Advanced Trouble-Shooting of Critical Real-Time Systems, Matthew Khouzam (Ericsson)
In time critical systems, late data is bad data. It is important that the system reacts within its specified deadline. Aerospace, telecommunication or automotive industry are classic examples of industries with real-time requirements.
Embedded system programs run on different layers (e.g. HW, bare metal, OS, libraries, open source components, user space) and when problems arise the root cause can come from any of these layers. It is important to get trace data from all the relevant layers and correlate them for system-wide analysis. Tracing is an efficient way to record information about a program’s execution. Developers, experienced system administrators, and technical support personnel use it to diagnose and solve complex problems like missed real-time deadlines, high latencies analysis and concurrency problems and many more.
Over the past years, many companies and industry working groups have come together to create open source trace technologies including trace data creation and collection as well as trace analysis and visualization tools. Trace Compass is an open source application that facilitates the visualization and analysis of traces and logs from multiple sources; it allows effective diagnosis of complex embedded systems. This presentation will go over the key analysis features of Trace Compass for Linux based systems. It will cover the following topics:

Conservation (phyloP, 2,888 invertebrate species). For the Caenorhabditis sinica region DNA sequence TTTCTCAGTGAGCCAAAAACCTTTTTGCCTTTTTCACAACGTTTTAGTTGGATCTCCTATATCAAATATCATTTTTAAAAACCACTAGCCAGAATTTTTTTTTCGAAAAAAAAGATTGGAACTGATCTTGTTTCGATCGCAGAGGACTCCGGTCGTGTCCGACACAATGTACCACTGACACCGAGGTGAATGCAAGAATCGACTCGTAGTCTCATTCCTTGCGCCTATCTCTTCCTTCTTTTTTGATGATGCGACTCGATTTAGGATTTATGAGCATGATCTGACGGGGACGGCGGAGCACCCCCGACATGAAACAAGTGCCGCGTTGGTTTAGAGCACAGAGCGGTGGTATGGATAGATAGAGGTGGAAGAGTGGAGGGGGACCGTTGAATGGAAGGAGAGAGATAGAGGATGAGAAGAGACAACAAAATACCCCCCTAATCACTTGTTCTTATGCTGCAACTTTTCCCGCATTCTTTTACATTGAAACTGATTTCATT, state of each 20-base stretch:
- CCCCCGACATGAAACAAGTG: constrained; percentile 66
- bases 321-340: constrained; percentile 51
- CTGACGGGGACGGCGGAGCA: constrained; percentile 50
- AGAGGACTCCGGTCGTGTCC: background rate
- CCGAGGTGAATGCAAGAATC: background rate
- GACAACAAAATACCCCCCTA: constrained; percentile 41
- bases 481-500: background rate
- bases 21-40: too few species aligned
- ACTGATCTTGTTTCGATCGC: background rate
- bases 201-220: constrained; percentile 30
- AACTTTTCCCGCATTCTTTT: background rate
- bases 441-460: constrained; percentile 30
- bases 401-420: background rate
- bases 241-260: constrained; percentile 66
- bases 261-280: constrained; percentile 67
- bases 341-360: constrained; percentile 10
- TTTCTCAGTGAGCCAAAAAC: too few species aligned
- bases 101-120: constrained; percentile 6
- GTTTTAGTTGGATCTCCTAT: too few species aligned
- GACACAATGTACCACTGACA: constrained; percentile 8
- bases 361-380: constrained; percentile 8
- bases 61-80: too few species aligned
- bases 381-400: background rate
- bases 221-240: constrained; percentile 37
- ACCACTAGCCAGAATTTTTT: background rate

- Supported trace formats (Common Trace Format - CTF, libPcap, custom trace formats),
- Built-in analyses and views Linux based systems,
- Trace data collection for Linux Tracing Toolkit next generation – LTTng using Trace Compass,
- Domain specific configuration of timing analyses on the fly,
- Helpers to find problem areas and predict potential problem areas,
- Analyses on those areas showing the root cause of timing issues, e.g. critical path analysis,
- Thread and hardware allocation analysis.
The target audience would be application developers who [want to] use tracing to validate their systems. They will learn how an application can be instrumented and traced to solve specific problems. They will also see how tracing can solve certain problems that debuggers cannot.
Matthew Khouzam is a software developer at Ericsson. He is a contributor to Eclipse Trace Compass as well as several other projects. He is also the chief icon artist of the project.